Nigel Farage in London following the reversal of his resignation. Photo: LEON NEAL/AFP/Getty Images
Show Hide image

Seven times a loser: what's next for Nigel Farage and Ukip?

Like Clegg on tuition fees, Farage now risks being mocked for a broken promise.

“On your bike, Nigel,” the hecklers mocked. It was not meant to end this way for the Ukip leader. Standing in South Thanet, Nigel Farage expected finally to become an MP ­after six failed attempts.

When his rejection by the electorate was made official, he gave a terse speech, stressing his “relief” at the result. He then marched out of the count before the other losing candidates had made their speeches. Defeat with dignity this was not.

South Thanet, a sprawling coastal constituency in Kent with a large population of relatively low-skilled workers and high anxiety about immigration (although white Britons account for 90 per cent of its population), had seemed an ideal fit for Ukip. The abandoned shops in the centre of Ramsgate, the heart of the seat, give the impression of a town whose people have been left behind, even if Broadstairs and Sandwich, elsewhere in the constituency, are more affluent. A series of financial scandals at the local council rendered Thanet more susceptible to Ukip’s brand of anti-politics.

So, when Farage announced last year that he would stand in South Thanet, the popular assumption, underpinned by constituency polling, was that he would win. Indeed, two months before the election that was the view shared by the Conservatives. Sensing that the local branch was struggling, they sent Nick Timothy, chief of staff to Theresa May, who had worked on three by-election victories before the 2010 election, to live and work full-time in Ramsgate. The Tories sensed that to beat Farage they first needed to beat Labour, to prove that only they could stop Ukip winning. “The person that was going to win the election was the person who could unite the anti-Farage vote,” said Will Scobie, Labour’s losing candidate.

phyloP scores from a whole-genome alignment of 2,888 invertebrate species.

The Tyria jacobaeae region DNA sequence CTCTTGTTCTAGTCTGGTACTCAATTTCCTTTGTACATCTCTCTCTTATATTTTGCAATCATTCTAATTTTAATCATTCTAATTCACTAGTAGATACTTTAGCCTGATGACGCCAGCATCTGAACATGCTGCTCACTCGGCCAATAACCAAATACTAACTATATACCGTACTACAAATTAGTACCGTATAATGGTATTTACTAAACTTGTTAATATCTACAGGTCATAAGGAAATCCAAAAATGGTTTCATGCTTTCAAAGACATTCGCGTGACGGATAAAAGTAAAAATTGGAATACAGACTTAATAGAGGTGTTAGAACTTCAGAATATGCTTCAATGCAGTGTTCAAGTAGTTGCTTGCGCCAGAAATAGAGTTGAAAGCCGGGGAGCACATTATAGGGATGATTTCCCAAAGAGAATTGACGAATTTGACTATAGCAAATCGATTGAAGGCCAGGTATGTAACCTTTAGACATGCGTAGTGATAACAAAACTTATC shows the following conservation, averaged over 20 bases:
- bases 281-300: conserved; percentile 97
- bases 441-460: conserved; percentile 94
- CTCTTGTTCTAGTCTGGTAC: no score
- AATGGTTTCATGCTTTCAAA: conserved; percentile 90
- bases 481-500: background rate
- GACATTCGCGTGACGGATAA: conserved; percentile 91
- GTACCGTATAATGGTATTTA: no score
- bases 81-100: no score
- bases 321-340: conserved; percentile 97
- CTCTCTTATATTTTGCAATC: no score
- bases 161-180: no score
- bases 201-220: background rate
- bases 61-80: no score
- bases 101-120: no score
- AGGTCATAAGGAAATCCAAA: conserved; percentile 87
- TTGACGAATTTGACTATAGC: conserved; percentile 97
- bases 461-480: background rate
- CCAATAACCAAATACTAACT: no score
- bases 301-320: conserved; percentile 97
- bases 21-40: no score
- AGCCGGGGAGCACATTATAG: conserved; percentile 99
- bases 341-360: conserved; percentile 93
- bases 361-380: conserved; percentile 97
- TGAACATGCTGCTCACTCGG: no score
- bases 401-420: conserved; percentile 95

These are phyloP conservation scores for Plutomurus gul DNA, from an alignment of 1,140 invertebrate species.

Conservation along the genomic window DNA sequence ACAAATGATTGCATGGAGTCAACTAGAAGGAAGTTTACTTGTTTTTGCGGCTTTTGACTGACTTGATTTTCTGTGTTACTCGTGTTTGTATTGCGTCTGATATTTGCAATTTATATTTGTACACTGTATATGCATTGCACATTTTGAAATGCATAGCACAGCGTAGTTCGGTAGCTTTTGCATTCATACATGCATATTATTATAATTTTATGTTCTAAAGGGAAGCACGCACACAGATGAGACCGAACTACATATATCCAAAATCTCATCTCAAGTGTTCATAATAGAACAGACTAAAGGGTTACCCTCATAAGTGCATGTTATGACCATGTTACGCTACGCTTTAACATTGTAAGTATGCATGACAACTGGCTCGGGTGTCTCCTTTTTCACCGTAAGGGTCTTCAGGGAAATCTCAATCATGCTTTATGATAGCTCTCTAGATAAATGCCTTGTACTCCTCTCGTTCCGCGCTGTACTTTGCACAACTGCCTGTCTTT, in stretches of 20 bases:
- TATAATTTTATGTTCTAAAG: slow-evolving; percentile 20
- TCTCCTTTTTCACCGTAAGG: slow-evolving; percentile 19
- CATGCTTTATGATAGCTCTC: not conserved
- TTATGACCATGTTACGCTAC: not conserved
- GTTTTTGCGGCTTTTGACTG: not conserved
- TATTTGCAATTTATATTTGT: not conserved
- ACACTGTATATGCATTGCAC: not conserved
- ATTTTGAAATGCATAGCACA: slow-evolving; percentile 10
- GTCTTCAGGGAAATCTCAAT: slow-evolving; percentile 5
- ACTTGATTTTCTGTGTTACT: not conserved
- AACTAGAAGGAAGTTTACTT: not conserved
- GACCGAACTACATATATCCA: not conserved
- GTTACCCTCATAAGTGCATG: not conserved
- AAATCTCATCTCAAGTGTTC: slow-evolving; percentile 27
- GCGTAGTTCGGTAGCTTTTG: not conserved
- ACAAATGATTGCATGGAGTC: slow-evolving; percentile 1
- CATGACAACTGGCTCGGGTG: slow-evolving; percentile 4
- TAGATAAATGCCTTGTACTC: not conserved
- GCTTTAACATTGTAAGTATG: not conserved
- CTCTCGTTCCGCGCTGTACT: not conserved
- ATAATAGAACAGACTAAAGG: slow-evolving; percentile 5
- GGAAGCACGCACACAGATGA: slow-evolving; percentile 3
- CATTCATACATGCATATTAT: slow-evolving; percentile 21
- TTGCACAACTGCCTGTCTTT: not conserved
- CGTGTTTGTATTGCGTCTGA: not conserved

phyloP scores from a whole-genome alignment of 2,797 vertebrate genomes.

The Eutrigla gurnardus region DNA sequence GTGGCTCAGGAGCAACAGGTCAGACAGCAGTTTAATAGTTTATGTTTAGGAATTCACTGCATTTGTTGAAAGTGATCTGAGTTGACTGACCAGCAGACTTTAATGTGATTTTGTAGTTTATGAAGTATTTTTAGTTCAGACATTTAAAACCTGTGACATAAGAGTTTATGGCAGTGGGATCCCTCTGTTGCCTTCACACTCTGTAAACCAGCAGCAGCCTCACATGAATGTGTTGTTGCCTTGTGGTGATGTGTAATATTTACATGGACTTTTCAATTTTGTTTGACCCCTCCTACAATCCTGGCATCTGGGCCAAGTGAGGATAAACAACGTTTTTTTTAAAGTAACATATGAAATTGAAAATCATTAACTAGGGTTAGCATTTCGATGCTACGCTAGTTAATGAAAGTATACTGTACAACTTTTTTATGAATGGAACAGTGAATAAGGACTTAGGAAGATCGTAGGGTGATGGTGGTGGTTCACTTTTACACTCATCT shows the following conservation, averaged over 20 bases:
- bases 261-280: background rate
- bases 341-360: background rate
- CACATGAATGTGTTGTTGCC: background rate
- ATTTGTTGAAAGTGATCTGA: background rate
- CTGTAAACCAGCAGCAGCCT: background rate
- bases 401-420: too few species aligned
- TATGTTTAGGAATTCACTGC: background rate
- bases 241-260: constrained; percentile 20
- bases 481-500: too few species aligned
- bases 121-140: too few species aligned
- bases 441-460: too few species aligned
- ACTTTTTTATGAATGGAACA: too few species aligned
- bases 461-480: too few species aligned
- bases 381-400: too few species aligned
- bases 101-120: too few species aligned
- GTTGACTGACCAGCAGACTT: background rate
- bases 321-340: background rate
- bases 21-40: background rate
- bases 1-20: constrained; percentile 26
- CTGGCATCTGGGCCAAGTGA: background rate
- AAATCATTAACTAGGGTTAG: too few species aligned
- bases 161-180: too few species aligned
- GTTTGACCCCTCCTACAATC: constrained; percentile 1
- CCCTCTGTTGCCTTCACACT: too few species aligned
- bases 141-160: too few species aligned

In their campaign leaflets the Tories, who gained the seat in 2010 from Labour, described the contest as a two-way battle between themselves and Ukip, and cultivated a few prominent local Labour figures who advocated voting tactically to stop Farage. “We were seen as the lesser of two evils with people who identified as centre-left,” a Tory campaign insider told me.

In the final push, the Conservatives ­focused on two main strategies. Farage was branded the “absentee candidate”, who didn’t care about the area and wouldn’t work hard as a local MP. The Tories championed the local links of their candidate, Craig Mackinlay, who walked 90 miles in the constituency in the last week before the vote. And the Tories vowed not to attempt to “out-Ukip” Farage. Though Mackinlay was a former deputy leader of Ukip and thus well disposed to winning over “soft Kippers” on the doorstep, the party avoided mention of Europe or immigration in its literature, fearing this would legitimise Ukip’s policy platform while alienating tactical voters. The focus was on the economy, jobs and local issues such as regenerating Ramsgate.

The Tories were also helped by fears of the SNP exerting power in a coalition, which resonated with patriotic voters inclined to vote Ukip. This is one explanation why many voters split their ticket on election day: although Farage polled only 32 per cent, compared to Mackinlay’s 38 per cent (and Scobie’s 24 per cent), locally Ukip won a majority on Thanet District Council.